Finally, it is also advantageous that the logic module continues to generate a signal that identifies the absence of oscillation until the first error memory is read. For example, this signal may activate the warning lamp until the error memory is read. At the same time, it may also be required for the error message to be deleted after being read in order to ensure that the warning lamp is turned off.
In electronic control units, an oscillator is necessary for the processor or microcontroller to function. This oscillator produces the clock cycle or cycles with which the processor and the connected components operate. It is possible that the oscillator, for example a Pierce crystal oscillator, does not begin to oscillate after the power is turned on. Also, during operation there may already be sporadically occurring interruptions in the oscillation signal of the oscillator, or decreases in the amplitude of the oscillation signal which are incompatible with the connected components. The problem in this context is to identify and store this error, so that the repair shop is able to identify the error in order to ultimately correct it.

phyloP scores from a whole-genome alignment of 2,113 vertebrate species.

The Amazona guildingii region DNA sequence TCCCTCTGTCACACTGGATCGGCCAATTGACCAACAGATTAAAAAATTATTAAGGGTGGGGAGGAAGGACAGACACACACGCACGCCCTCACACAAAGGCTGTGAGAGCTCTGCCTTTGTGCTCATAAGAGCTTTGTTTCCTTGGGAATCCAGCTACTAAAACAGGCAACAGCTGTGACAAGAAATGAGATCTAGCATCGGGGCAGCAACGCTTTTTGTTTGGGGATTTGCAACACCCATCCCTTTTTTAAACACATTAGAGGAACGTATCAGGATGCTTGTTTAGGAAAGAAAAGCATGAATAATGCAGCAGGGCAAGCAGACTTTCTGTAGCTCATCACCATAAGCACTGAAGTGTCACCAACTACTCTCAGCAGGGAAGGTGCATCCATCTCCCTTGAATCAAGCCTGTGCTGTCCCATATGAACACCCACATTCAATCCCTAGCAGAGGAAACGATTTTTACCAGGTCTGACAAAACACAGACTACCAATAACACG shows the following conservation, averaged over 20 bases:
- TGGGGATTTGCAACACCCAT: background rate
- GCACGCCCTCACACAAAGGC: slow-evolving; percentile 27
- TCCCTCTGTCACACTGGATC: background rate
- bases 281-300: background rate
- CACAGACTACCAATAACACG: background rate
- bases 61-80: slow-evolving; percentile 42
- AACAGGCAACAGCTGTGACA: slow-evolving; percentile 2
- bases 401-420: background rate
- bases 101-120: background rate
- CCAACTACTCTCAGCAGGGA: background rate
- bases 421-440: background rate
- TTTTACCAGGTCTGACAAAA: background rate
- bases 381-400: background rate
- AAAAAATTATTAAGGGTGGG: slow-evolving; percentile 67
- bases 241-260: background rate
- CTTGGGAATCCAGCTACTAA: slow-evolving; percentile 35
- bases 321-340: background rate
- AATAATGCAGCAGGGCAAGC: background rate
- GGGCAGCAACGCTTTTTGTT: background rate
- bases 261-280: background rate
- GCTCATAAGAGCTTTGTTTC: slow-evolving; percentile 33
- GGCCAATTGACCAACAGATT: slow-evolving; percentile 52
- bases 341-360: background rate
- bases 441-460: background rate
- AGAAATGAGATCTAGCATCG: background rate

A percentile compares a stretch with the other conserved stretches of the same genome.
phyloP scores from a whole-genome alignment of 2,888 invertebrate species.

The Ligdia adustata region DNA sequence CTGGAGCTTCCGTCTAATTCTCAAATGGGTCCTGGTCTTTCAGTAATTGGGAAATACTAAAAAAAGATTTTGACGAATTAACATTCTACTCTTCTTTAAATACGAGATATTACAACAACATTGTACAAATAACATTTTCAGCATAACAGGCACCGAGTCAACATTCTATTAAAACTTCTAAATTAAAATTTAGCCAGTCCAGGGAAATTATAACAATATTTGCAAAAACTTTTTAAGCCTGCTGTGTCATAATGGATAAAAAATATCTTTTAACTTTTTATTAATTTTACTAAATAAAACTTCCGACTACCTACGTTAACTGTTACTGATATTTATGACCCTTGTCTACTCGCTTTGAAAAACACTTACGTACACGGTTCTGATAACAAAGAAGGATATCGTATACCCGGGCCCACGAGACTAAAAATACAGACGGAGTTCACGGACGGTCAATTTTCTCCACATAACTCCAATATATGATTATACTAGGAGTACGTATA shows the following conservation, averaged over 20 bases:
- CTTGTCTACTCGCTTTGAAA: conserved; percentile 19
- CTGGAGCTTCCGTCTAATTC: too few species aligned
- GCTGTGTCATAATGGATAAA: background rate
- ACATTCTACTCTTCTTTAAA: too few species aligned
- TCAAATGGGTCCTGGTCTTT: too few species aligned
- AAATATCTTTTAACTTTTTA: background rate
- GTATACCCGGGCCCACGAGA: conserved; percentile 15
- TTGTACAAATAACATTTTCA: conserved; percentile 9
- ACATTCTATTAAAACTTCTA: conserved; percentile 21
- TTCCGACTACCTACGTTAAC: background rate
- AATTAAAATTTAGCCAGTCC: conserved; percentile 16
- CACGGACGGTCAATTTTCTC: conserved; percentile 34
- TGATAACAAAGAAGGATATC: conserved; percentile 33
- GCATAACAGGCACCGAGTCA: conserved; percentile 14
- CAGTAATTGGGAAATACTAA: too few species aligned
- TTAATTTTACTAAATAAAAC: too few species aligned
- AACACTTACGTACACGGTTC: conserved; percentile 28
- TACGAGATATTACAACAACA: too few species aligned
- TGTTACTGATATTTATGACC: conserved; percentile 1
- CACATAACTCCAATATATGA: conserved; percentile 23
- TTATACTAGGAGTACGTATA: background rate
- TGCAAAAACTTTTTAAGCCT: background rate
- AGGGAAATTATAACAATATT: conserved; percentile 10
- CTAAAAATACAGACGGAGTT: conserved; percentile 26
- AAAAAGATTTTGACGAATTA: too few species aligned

According to the present invention, it is proposed that this temporary absence be stored in a first error memory, i.e., an EEPROM assigned directly to the microcontroller, if the oscillation will begin again after the interruption. This is preferably achieved by a logic module setting an external EEPROM, and depending on this setting writing the message that there was an oscillation interruption to the first error memory when oscillation begins again. That enables the error to be retrieved for inspection. The logic module may use a timer, which determines the minimum time by which oscillation must have begun after the power supply is turned on in order to justify an entry in the error memory. This value may be 5 seconds, for example. This second memory, which is switched back and forth between two states, is reset after oscillation begins again, in order to be ready to indicate another error. Advantageously, provision is made for a warning lamp to remain illuminated until the error has been read from the error memory and possibly deleted.